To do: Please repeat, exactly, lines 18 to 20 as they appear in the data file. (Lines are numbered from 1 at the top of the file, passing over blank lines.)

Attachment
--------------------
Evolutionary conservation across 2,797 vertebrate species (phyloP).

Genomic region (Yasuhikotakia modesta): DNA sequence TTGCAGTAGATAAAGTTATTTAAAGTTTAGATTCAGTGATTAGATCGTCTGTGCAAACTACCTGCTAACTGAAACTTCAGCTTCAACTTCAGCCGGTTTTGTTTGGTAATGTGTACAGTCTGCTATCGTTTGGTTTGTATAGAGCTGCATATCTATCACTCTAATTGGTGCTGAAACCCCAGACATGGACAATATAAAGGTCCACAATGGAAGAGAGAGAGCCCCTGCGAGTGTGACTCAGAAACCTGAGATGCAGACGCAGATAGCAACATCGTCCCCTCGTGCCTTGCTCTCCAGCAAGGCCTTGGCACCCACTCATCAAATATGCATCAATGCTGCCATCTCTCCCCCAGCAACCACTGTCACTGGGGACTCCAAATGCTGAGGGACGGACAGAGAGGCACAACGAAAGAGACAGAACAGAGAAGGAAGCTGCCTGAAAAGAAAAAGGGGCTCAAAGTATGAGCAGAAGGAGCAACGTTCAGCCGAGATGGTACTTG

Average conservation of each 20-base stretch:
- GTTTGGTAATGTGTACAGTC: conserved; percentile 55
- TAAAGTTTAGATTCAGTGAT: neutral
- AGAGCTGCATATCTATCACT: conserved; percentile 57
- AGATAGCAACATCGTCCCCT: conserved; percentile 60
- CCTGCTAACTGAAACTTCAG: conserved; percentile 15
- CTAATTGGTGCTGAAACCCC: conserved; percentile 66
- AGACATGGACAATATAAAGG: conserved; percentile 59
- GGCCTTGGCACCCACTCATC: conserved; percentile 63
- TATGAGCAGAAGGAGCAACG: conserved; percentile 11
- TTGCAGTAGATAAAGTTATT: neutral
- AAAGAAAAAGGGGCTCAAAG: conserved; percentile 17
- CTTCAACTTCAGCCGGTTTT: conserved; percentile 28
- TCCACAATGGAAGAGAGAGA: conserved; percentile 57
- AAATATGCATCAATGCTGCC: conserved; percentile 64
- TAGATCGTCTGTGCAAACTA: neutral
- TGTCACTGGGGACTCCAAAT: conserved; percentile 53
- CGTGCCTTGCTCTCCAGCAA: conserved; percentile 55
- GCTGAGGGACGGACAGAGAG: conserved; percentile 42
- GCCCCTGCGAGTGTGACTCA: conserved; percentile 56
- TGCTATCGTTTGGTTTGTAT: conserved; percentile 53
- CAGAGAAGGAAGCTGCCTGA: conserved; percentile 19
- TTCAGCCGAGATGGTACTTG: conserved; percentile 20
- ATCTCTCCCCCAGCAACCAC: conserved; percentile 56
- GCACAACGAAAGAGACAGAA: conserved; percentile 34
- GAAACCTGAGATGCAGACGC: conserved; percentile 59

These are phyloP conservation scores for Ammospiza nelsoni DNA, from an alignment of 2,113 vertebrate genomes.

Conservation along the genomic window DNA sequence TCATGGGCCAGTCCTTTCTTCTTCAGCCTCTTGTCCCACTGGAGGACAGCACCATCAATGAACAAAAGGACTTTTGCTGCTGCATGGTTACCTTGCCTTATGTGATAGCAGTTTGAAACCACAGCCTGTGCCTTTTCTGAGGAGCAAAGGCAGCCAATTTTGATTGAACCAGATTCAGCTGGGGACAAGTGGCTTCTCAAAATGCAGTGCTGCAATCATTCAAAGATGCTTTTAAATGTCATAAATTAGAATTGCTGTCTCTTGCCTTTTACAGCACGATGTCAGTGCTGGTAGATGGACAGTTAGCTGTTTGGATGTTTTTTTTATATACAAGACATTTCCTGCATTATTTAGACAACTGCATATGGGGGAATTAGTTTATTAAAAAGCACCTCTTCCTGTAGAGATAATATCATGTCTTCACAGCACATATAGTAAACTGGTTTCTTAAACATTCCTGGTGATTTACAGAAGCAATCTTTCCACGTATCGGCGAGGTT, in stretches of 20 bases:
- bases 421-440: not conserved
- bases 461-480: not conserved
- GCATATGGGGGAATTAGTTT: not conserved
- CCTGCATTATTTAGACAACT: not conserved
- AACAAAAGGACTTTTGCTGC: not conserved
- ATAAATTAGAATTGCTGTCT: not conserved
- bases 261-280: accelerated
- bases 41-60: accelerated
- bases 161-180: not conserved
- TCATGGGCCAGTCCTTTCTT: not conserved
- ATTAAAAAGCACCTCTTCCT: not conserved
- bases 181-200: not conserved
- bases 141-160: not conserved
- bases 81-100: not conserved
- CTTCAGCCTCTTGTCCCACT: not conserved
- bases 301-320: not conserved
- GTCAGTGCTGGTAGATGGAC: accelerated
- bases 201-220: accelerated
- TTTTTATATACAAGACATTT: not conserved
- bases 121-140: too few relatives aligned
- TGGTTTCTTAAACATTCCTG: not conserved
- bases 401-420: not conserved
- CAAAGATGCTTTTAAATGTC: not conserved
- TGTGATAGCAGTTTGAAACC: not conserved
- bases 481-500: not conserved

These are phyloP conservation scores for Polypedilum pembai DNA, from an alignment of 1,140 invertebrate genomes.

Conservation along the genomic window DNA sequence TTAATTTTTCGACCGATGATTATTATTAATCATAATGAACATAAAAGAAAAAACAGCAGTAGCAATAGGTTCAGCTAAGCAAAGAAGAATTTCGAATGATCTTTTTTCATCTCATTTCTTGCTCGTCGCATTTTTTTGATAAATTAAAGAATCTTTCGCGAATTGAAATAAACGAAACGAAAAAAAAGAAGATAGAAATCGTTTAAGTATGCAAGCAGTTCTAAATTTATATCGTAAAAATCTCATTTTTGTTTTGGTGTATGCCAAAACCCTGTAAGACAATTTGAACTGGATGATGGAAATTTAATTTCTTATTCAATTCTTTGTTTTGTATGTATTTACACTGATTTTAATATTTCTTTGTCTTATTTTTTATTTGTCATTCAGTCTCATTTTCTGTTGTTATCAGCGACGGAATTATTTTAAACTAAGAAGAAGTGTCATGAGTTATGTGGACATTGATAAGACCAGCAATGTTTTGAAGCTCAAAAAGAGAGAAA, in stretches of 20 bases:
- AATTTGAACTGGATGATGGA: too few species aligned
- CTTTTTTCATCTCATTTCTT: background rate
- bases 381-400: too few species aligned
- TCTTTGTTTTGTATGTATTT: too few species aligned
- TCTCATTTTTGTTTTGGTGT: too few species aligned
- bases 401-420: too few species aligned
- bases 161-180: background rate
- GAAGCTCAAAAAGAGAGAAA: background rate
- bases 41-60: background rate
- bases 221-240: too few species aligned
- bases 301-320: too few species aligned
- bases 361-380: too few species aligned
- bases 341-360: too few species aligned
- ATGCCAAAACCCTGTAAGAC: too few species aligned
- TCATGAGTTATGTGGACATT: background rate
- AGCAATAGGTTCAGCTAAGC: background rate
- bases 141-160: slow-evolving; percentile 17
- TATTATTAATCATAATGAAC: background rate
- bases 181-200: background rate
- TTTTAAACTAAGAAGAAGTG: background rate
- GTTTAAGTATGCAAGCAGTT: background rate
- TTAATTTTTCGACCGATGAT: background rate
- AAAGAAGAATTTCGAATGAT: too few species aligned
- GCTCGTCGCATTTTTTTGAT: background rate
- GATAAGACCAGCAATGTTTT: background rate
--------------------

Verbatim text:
- TAGATCGTCTGTGCAAACTA: neutral
- TGTCACTGGGGACTCCAAAT: conserved; percentile 53
- CGTGCCTTGCTCTCCAGCAA: conserved; percentile 55